and enhances the professional image; and

embraces the “less is more” strategy.

Dentistry has evolved at a rapid pace in the

past decade with new treatment techniques,

advances in dental material science and

increasing patient demand. To keep abreast

of recent changes, it became evident that

updates in the MiCD treatment philosophy

and protocols were needed. This new

framework is simple, comprehensive, easy

to implement and practical, to enable both

experts and new generation of practitioners

to better understand the essence of MiCD

and treatment protocols to incorporate the

guiding principles into daily clinical practice.


With the expert panel — Dr Ronnie Yap

(Singapore), Dr Marcelo Lasmar (Brazil), Dr

Sonny Burias, Dr Kim Fajardo, Dr Cez Acero

(Philippines), Dr Amit Gulati, Dr Anand

Narvekar (India), Dr Hussein Naama (Iraq),

Dr Melvin Sia, and Dr Sonia Lee (Malaysia)

— the MiCD expert workshop started with

introductions and participants expressing

what MiCD meant to them. Some key words

that resonated with all participants were

“empathy, passion, value, health, preservation,

holistic, patient-centric, doing what’s right,

less is more and phased treatment”.

Keeping the momentum, Patrick Loke,

managing director of Shofu Dental Asia-

Pacific shared a presentation on “The Past,

Present and Future of MiCD” to highlight



the growth of the MiCD movement and the

integral role Shofu has played as the official

partner of MiCD in its global success, through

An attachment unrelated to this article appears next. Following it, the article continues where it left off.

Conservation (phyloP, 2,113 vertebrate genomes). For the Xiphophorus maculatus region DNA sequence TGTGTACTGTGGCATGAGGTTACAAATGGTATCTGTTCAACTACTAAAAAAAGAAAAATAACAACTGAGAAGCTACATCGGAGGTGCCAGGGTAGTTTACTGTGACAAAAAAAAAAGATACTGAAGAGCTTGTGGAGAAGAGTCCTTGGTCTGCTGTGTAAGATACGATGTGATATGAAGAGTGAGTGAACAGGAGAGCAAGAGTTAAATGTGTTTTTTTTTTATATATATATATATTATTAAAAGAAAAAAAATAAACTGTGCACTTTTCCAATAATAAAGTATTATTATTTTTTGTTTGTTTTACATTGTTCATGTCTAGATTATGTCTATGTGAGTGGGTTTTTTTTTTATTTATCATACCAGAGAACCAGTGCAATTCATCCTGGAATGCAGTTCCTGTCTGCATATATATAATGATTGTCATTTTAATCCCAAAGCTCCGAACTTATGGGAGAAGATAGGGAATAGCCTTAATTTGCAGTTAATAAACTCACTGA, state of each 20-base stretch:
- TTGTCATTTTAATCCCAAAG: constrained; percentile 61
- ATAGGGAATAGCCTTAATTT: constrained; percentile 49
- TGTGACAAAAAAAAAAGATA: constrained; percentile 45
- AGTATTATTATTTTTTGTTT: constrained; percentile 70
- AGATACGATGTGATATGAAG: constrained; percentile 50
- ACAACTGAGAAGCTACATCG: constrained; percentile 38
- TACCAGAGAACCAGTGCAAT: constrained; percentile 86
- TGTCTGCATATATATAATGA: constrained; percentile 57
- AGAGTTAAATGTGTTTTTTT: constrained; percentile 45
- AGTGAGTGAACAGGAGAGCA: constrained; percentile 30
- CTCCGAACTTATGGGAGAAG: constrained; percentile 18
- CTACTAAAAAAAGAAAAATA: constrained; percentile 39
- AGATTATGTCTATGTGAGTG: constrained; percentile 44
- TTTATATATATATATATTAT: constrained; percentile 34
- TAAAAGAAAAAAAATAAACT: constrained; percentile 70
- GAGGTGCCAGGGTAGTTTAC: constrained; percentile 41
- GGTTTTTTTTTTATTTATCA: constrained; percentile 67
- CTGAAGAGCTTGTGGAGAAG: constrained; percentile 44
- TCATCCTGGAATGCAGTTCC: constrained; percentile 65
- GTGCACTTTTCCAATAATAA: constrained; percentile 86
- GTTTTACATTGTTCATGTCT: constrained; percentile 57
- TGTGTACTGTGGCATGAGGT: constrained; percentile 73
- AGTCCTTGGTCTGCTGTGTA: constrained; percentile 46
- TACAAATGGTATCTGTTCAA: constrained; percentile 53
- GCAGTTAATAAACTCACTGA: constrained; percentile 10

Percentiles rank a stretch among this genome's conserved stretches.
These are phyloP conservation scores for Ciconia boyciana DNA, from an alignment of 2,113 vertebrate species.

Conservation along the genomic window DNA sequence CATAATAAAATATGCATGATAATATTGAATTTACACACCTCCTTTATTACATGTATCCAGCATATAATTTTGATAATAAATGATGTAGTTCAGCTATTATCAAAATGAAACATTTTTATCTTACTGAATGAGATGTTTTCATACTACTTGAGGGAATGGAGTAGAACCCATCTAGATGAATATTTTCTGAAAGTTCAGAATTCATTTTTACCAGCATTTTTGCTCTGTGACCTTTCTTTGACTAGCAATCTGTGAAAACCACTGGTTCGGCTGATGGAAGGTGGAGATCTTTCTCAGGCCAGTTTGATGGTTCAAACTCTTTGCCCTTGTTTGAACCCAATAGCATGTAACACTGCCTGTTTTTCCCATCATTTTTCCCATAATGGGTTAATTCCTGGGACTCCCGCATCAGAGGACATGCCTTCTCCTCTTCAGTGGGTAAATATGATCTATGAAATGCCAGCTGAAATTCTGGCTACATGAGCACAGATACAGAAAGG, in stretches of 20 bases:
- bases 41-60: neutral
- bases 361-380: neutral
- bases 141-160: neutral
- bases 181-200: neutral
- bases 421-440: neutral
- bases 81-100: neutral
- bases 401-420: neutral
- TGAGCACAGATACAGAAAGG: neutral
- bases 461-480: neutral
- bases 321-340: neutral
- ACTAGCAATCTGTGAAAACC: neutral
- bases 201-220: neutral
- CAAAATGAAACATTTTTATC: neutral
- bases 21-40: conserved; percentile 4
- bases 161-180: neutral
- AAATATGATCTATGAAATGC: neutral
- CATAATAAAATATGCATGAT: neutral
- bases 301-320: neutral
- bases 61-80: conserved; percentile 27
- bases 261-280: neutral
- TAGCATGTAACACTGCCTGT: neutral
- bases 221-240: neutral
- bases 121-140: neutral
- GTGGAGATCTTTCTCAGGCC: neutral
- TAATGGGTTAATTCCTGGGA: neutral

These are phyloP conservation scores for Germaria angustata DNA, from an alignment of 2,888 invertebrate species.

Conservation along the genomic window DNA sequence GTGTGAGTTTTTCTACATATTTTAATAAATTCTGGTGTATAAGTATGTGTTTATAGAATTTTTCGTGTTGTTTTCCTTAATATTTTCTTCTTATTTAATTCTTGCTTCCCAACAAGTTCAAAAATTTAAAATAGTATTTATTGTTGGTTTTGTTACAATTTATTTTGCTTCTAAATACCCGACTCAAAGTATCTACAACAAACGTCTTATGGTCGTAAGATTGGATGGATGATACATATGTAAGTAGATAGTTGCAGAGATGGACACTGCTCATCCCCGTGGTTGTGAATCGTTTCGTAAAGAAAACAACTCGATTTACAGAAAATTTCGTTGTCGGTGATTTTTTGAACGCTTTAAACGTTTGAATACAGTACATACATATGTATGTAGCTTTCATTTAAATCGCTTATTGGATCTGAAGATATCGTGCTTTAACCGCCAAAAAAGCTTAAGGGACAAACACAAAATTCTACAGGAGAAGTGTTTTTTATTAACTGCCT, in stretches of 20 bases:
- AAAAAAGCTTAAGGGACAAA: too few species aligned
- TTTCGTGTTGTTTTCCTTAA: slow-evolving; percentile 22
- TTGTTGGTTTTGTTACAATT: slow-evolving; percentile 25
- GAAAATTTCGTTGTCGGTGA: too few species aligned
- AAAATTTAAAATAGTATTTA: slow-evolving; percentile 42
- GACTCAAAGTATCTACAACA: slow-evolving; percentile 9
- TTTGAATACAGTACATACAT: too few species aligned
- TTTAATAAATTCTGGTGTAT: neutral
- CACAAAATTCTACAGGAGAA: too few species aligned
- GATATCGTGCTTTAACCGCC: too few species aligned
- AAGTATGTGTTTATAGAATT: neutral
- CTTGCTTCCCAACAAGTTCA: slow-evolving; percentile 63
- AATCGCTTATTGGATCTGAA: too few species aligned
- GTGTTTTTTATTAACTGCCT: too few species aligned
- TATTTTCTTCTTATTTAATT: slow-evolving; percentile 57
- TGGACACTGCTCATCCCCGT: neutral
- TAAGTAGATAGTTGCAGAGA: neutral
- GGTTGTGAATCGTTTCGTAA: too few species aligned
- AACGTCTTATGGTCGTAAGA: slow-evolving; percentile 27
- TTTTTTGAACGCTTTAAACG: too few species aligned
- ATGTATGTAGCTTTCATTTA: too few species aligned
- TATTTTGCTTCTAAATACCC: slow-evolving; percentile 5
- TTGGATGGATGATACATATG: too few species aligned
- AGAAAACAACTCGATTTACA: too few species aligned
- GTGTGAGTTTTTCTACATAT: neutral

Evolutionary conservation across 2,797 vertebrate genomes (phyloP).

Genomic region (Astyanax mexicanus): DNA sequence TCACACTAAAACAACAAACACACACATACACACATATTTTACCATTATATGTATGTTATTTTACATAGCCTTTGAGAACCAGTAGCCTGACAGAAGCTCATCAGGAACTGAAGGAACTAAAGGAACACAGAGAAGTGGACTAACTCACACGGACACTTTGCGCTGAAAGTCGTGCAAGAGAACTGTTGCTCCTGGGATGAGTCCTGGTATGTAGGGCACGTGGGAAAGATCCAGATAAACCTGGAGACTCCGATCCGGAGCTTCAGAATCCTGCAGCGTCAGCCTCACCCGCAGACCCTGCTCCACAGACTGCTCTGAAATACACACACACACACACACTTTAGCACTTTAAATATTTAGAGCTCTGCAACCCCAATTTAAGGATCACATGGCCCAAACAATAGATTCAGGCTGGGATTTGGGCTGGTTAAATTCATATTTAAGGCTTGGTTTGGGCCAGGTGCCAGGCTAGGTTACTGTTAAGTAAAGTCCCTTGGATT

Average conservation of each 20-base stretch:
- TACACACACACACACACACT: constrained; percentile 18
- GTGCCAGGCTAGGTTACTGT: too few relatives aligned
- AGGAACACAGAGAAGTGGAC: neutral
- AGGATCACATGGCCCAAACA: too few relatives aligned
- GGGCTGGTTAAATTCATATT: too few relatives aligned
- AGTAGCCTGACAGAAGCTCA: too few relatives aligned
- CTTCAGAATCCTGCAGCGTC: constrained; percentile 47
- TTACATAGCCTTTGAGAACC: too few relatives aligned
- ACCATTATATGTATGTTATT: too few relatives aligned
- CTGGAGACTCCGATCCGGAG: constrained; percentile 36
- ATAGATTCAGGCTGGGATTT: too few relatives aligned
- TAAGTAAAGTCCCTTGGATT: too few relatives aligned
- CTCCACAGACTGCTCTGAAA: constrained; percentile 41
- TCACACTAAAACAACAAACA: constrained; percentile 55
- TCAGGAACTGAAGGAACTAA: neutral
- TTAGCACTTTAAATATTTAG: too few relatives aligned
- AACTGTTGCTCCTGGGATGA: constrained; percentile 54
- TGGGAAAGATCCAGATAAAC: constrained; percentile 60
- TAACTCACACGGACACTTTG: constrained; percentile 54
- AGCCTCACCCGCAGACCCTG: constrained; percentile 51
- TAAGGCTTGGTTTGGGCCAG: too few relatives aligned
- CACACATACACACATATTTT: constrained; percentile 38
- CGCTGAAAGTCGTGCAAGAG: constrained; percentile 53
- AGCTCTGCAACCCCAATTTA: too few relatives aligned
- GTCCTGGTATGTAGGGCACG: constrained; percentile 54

the MiCD Global Network with skill-based

training programmes and MiCD symposiums

over the years. Loke emphasised that Shofu

is committed to support the MiCD movement

through product developments, such as

Shofu’s range of bioactive composites and

smart solutions for direct and indirect

restorations, and is looking forward to

supporting the next phase of MiCD.

Dr Ronnie Yap, advocate and clinical trainer

for MiCD, followed with a presentation on

the “MiCD Movement through the MiCD

Global Network and the Clinical Trainers’

role in taking MiCD towards the next

phase”. The presentation highlighted how

the MiCD Global Network will drive the

MiCD movement with skill-based training

programmes and provide a common platform

for like-minded dental professionals to

network and share their MiCD experience.

Additionally, Dr Yap explained the importance

of providing personalised treatment that

meets the patient expectations often by

“doing what’s right” and how MiCD has been

adopted into his practice philosophy.

The panel of experts then proceeded to a

brainstorming session moderated by Dr Cez

Acero on creating the framework for the

next phase of MiCD. The panel deliberated

collaboratively on the following areas:

• Identify and develop the key guiding

principles that define MiCD as a concept

that are practical and realistic to adopt in

clinical practice

• Establish MiCD practice philosophy and

create the treatment workflow principles